In common with all other computer systems Ultrapedia is not immune to GIGO – a very succinct acronym for an OCR Farm – Garbage In = Garbage Out. We keep our eyes open for newer, better, higher resolution scans all the time, and as more and more libraries join the Google Book Search program new and better scanning techniques are often employed which can result in our discovery of what we call a ‘Replacement Candidate’ for a book currently in the live search engine.
We keep track of all the books we have recognized in another, smaller database, and when we come across another copy of a book we have already recognised we add the new book to a ‘Reprocess Queue’ for recognition and exhaustive cross-comparison of the older (live) version and the newer ‘Replacement Candidates’. If you are interested in following the ‘life cycle’ of a replacement candidate V3 please visit the PROJECT TOOLS section in the Ultrapedia forums.
Various checks are done on the two files:
Word Count and Comparison
Spell Check and Comparison
Image Check and Comparison
If the ‘Replacement Candidate’ proves to have less errors then the ‘live’ version the new version is indexed into the search engine, and the old version is removed. For an up to date list of ‘Replacement Candidates please visit the PROJECT TOOLS section in the Ultrapedia forums.

OK Computer.

If you have spent very much time at all in front of a computer you will almost certainly have spoken to it at one time or another. I know I do. And I’m not just referring to rhetorical questions like ‘what did you go and do that for’, or ‘why did you have to go and crash right now’.

Talking to a computer is always a one-way conversation these days, but it hasn’t always been that way! Hidden away in some dark recesses of the Ultrapedia Library are stories about computers that could not just talk, but could also walk, run, and even ride horses. I even found a book that told of two computers who ran away together, got married, had a baby, and lived happily ever after.

This is, of course, another example of how the meaning of words change over time. In the nineteenth century a computer was a person – a person who made computations – a human computer. These human computers were employed to ‘figure out’ problems like ‘what angle of elevation must I set my cannon too in order to send a cannonball over yonder hill’, or ‘in what year will Halleys Comet reappear in the night sky’.

However fanciful these examples are, they illustrate very well one of the inherent subtleties of the Ultrapedia Library, namely, that if a word wasn’t in use up to 1923, then it won’t exist in books of that era either. For example, the word ‘telephone‘ will appear in the library because it was invented in the nineteenth century. The word ‘television‘ will not occur in the library because it was not invented until 1925 – two years past the cutoff date for something to be placed in the public domain.

Another of my favourite examples is ‘spice girl‘. If you were to search the Ultrapedia Library hoping to find something about ‘posh’ or ‘baby’ spice you will be sadly disappointed. According to Ultrapedia, a spice girl was generally a native of the ‘spice islands‘ who collected nutmegs for a living.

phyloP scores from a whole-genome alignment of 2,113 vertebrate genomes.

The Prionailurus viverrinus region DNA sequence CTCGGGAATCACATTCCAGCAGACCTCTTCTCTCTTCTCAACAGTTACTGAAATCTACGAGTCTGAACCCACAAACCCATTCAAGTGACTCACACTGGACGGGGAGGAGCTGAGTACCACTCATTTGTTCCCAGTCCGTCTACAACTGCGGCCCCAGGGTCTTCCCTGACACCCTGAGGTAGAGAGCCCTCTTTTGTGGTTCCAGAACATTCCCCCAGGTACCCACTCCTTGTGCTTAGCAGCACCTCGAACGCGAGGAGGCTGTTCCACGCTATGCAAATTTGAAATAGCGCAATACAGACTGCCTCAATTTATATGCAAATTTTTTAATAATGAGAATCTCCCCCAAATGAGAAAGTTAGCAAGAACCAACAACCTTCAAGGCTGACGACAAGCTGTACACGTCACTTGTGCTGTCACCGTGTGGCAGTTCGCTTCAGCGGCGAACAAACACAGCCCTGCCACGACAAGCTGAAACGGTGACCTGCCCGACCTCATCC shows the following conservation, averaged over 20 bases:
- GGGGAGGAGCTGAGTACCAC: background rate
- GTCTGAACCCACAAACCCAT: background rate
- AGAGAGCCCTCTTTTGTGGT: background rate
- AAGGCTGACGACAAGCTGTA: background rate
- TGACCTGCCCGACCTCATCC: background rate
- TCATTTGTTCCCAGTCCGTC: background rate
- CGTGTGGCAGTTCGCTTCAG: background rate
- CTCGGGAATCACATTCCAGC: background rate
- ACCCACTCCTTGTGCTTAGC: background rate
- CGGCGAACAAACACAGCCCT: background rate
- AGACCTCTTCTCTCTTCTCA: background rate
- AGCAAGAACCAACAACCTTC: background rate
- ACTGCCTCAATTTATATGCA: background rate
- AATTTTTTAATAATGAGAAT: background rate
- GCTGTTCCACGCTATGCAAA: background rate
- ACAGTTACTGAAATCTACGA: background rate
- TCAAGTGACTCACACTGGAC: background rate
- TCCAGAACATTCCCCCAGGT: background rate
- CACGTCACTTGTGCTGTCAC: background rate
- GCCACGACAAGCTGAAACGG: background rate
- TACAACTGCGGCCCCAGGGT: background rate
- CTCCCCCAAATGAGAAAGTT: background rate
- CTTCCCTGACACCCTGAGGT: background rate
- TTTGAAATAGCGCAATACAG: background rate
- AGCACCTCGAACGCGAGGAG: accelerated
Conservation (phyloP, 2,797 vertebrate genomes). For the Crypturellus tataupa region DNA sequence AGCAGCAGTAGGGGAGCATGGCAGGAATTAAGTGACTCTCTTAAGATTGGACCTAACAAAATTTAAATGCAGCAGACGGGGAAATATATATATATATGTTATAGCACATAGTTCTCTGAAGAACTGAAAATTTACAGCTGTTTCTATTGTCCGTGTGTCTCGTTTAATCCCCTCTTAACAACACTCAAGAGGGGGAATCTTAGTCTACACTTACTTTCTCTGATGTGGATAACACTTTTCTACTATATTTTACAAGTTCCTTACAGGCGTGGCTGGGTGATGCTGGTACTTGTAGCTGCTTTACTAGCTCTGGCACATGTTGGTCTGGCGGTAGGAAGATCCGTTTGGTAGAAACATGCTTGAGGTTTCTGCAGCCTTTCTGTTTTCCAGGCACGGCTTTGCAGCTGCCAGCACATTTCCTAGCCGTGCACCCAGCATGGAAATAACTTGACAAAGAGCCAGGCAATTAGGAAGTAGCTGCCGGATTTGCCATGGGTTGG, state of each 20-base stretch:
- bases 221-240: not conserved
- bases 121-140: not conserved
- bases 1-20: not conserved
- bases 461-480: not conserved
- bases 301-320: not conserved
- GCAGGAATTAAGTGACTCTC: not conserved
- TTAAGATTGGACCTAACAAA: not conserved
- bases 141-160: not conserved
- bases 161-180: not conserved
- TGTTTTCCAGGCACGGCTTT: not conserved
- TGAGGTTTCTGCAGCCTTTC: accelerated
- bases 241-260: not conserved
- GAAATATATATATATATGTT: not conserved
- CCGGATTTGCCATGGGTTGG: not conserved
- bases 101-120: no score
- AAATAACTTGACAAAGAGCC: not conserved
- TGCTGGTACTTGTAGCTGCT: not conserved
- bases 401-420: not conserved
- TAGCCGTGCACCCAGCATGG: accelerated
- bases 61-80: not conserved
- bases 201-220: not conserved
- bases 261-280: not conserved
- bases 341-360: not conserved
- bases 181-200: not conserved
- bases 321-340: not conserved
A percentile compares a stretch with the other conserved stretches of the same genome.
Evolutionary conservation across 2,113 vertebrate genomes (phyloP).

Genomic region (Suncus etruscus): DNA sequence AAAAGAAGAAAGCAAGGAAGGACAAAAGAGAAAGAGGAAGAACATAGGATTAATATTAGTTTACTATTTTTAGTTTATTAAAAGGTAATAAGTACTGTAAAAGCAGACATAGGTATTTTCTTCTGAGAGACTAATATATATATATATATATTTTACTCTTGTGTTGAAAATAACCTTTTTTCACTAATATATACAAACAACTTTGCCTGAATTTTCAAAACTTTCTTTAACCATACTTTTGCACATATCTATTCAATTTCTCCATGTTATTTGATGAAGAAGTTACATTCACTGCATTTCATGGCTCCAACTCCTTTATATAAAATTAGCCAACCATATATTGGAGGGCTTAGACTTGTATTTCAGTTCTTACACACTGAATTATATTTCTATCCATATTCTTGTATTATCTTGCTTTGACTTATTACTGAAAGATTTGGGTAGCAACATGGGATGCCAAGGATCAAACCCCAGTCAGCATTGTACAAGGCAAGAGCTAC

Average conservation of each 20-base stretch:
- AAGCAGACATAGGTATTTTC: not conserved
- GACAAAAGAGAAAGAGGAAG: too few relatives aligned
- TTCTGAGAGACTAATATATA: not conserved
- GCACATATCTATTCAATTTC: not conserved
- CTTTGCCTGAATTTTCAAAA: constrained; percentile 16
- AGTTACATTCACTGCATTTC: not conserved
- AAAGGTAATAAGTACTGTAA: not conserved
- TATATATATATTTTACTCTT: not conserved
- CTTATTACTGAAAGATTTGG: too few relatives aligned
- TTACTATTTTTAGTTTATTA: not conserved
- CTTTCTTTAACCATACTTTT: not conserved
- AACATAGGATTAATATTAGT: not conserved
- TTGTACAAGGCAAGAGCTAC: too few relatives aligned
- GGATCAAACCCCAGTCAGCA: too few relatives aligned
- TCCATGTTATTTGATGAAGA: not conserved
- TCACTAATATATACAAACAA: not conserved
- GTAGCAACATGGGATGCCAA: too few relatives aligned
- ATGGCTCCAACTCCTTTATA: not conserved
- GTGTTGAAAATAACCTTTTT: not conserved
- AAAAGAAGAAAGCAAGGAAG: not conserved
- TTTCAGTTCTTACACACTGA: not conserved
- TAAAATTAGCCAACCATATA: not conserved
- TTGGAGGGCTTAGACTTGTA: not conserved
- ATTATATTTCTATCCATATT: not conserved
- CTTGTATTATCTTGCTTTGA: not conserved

In other words, if something was only invented or discovered after 1923, then it simply cannot exist in the Ultrapedia Library. I’m sure you get the idea, so if you’re looking for information about ‘playstations’, ‘cellphones’, airliners, motorcades, or any other recent innovations – then I suggest you look elsewhere.

Fuzzy Thinking.

The search engine at the heart of Ultrapedia can perform both simple and complex searches. The ‘simplest’ way of searching the library is to enter a word or phrase into the search-box. We have deliberately ‘throttled back’ the search engine to deliver a maximum of five thousand results to reduce information overload, while at the same time increasing overall system performance.

If you get more than a few hundred search results we recommend narrowing your search by entering more text into the search box; for example ‘queen’ will return many more results than ‘queen victoria’.

Sometimes, you may also need to extend your search to get meaningful results. Lets say for example that you entered ‘mendeleev’ into Wikipedia, as expected, you would find he entry for ‘Dmitri Mendeleev‘, however, entering ‘mendeleev’ into Ultrapedia currently returns just one result. The reason for this is that the popular way of spelling the name of this famous chemist has changed over the centuries. This is where Ultrapedias ‘Fuzzy Search‘ capability comes into it’s own.

We included fuzzy searching partly to help counteract recognition errors in the library. Fuzzy searching instructs the search engine to try alternate spellings of the word. If you enter ‘mendeleev’ into Ultrapedia again, but this time check the ‘Fuzzy search’ option, with a Fuzziness of ‘5’ you will get over fifty results. Closer examination of the results will show that “Mendeleev’ can also be spelled ‘Mendeleef’, Mendeleeff’, and numerous other variations.

Turning the Tables

The single worst class of books for recognition errors are those that contain a lot of tables. Although some smaller tables are recognised correctly, most tables in the Ultrapedia Library are not. Unless the original scanned document is in pristine condition and printed clearly, with plenty of space between the table elements the accuracy of the recognised table will be low. Almanacs, books on statistics, and anything with the word ‘table’ in the title will consequently be poorly recognised.